Dear Pastor


This is a series of fictitious emails between an imaginary parishioner and myself. This is the first in the series.   

Dear Pastor,

This is a hard email to write, because I respect you, and I think your ministry here has been very effective. I don’t always agree with what you say, but I know you are a man of God. But this has really shaken me.

I saw your picture in the paper marching at a Black Lives Matter protest, and I was very disturbed by that. Aside from the fact that I don’t think clergy should be marching in the streets for anything, I am particularly distressed at your being at a Black Live Matter rally.

As a Christian, I believe that God values all lives. To pick out one race and say their lives matter more than anyone else’s just seems plain wrong to me. In Galatians 3:28 the Apostle Paul says, “There is neither Jew nor Gentile, neither slave nor free, nor is there male and female, for you are all one in Christ Jesus.”

How can we all be one in Jesus Christ if we think one group is better than another? I have heard you preach this, and I remember many times when you did speak out against racism saying we must treat all people equally. Yet I see you on the streets carrying a sign that says, “Black Live Matter.” I just don’t think it is appropriate for any Christian to march in a Black Lives Matter march, much less a pastor, who is a minister of the Gospel.

I am not going to leave the church or anything, not yet, but I wish you would reconsider your position on this. And I know that I am not the only person who thinks this way.

Yours in Christ,

Dear Randy,
First let me thank you for your email. I am glad you took your concerns to me, instead of just holding them in. I know you are a man of God, and you are doing your best to follow Jesus Christ, and I want you to know that I hear and value your concerns. Since you wrote your concerns to me, I assume you want me to explain why I did what did. Your email was thoughtful and respectful, and I hope my response is as well.
I thought long and hard before I attended the rally. I knew it might ruffle some feathers, but I felt it was important for me to be there. I want to explain to you why I attended the rally.
You said that you did not think any Christian should attend a rally that singles out one race for support. Would you be surprised to know that I went because I am a Christian? Yes, I believe we are all one in Jesus Christ, and I certainly affirm Paul’s words in Galatians. But I still support the Black Lives Matter movement. How can I do that?

First, I think what Black Lives Matter stands for is biblical. When Paul says there is no Jew or Greek, he is not saying that Jews and Greeks are equal. He says that because there is a conflict. Various churches in Asia Minor, where Paul did most of his missionary work, were a mixture of Jewish and Greek Christians. And that caused some real problems, and not just at potlucks! There were a variety of ways the two cultures were in conflict. The book Romans Disarmed: Resisting Empire/Demanding Justice by Sylvia Keesmaat & Brian Walsh does a very good job of showing what those conflicts were. I highly recommend it. The two groups often clashed in the early church.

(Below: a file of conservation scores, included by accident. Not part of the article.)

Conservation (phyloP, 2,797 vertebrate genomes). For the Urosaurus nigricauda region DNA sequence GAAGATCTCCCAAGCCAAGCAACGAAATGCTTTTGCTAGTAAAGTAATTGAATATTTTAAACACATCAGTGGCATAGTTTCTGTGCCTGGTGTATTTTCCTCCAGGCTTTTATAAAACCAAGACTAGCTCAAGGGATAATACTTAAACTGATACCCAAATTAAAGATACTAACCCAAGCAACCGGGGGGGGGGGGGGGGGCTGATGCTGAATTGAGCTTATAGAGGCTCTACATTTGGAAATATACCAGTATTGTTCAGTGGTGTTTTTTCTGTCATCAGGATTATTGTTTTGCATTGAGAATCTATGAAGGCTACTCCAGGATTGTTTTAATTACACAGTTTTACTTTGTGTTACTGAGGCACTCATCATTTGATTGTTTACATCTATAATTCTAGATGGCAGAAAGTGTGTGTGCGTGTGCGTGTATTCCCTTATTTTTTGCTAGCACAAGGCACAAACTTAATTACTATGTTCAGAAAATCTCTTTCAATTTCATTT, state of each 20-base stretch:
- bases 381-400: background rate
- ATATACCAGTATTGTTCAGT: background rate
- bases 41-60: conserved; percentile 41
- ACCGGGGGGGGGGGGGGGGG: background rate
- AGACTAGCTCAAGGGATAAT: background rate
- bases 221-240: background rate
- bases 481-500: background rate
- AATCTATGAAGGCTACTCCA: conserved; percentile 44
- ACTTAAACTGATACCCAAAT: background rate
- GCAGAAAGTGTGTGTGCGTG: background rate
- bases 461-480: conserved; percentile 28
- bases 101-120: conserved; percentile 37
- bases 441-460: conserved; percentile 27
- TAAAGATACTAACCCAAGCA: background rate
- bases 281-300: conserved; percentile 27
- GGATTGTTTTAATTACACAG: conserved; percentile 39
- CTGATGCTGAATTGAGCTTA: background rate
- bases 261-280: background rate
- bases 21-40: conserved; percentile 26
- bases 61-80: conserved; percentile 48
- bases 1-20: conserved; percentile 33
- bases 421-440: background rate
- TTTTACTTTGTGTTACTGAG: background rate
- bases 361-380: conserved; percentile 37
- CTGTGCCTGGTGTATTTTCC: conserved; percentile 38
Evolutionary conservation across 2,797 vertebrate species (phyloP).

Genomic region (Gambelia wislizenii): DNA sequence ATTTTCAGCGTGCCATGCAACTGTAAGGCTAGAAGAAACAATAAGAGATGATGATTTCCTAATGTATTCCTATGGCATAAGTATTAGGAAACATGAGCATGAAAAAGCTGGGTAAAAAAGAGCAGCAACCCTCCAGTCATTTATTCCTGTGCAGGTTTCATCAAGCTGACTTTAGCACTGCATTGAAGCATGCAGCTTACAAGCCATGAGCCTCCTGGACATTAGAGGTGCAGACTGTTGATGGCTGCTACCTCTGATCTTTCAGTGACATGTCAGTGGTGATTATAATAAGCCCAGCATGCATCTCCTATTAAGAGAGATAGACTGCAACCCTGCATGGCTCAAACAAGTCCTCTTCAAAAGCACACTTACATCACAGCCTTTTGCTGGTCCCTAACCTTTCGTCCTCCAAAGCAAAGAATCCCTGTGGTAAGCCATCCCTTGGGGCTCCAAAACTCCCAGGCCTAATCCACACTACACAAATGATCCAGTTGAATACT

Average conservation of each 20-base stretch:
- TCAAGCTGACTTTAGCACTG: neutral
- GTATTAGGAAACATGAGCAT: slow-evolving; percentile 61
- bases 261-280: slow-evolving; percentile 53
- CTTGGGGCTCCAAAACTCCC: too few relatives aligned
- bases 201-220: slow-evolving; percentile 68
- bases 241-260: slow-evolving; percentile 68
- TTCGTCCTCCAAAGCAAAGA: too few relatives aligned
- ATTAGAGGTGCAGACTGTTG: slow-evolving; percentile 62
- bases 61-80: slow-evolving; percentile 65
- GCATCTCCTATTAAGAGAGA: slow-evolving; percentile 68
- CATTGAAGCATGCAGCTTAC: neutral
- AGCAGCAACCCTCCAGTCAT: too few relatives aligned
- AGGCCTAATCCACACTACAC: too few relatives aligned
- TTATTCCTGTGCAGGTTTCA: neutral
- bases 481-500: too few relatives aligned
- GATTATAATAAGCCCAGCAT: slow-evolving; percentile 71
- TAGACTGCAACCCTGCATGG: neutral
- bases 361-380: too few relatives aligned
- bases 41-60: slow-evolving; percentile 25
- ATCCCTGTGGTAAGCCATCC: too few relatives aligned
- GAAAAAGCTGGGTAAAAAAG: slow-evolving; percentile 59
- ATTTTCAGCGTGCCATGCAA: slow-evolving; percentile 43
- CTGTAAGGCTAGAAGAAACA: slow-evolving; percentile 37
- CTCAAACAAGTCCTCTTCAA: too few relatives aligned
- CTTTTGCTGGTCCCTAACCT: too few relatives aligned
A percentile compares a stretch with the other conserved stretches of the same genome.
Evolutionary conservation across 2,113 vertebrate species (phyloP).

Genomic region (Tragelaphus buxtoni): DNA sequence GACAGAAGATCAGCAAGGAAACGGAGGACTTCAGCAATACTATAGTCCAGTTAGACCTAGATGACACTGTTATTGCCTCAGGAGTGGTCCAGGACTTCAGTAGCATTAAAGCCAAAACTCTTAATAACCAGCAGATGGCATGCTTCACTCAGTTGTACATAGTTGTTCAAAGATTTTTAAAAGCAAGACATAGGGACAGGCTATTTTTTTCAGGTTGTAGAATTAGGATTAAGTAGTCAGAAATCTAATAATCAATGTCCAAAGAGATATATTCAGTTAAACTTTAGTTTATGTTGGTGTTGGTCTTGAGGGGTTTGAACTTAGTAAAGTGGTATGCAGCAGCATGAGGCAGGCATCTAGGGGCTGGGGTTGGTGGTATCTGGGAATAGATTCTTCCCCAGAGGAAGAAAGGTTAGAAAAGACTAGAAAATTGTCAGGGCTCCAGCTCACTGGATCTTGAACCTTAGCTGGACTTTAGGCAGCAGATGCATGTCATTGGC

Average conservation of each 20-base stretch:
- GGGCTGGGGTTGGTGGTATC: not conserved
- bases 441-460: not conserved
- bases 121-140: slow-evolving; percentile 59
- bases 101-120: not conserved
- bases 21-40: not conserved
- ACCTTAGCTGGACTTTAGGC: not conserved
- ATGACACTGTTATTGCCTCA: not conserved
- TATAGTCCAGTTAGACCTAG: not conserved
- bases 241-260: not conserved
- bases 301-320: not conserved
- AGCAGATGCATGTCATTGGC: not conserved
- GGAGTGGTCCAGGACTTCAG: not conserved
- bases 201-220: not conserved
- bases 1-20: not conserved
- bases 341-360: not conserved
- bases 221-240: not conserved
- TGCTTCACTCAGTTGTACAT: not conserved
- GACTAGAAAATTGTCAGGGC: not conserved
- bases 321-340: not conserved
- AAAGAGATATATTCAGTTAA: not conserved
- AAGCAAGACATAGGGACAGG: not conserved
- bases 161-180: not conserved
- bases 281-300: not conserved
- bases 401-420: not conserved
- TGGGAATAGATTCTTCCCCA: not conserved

One example of that we find in the Bible is the incident of the widows in Acts 6. The church in Jerusalem had Jews who were born and bred in the Holy Land, as well as Jews from the Greek speaking world. The church had a meal program for widows and the Greek widows complained they were not getting as much food as the Hebrew speaking widows. The apostles decided to appoint a committee to deal with the problem. (This was the first board of deacons, by the way.)

They appointed “Stephen, a man full of faith and the Holy Spirit, together with Philip, Prochorus, Nicanor, Timon, Parmenas, and Nicolaus, a proselyte of Antioch. (Acts 6:5) what is interesting about this list is that every name is a Greek name! It was the Greeks who had the problem, and the apostles acted in a way that said, Greek Lives Matter.
And then there Jesus. Remember the story of the lost sheep? There are a hundred sheep, but one gets lost. What does the shepherd do? He goes in search of the one lost sheep. Apparently to Jesus Lost Sheep Matter.
You see, Black Lives Matter makes a great slogan, but often slogans need to be explained. When people say Black Lives Matter, they don’t mean that Black lives are the only lives that matter. They are saying that, given the inherent, systemic racism in America, it seems like Black lives do not matter.
Imagine this. Your wife is feeling down one day, and she needs some encouragement. She says to you, “Do you love me?” And you reply, “I love everyone.” How would that make her feel? When people who encounter Black Lives Matter say “All Lives Matter,” that is like you telling your wife that you love everyone Your wife needs to hear that you love HER.

I don’t know if this answers your concerns. I hope it comes close.
Yours in Christ
Pastor Murray



About tmrichmond3

I am the pastor at the First Presbyterian Church in Medford, Oregon. I believe that faith should be able to sustain us, not oppress us.
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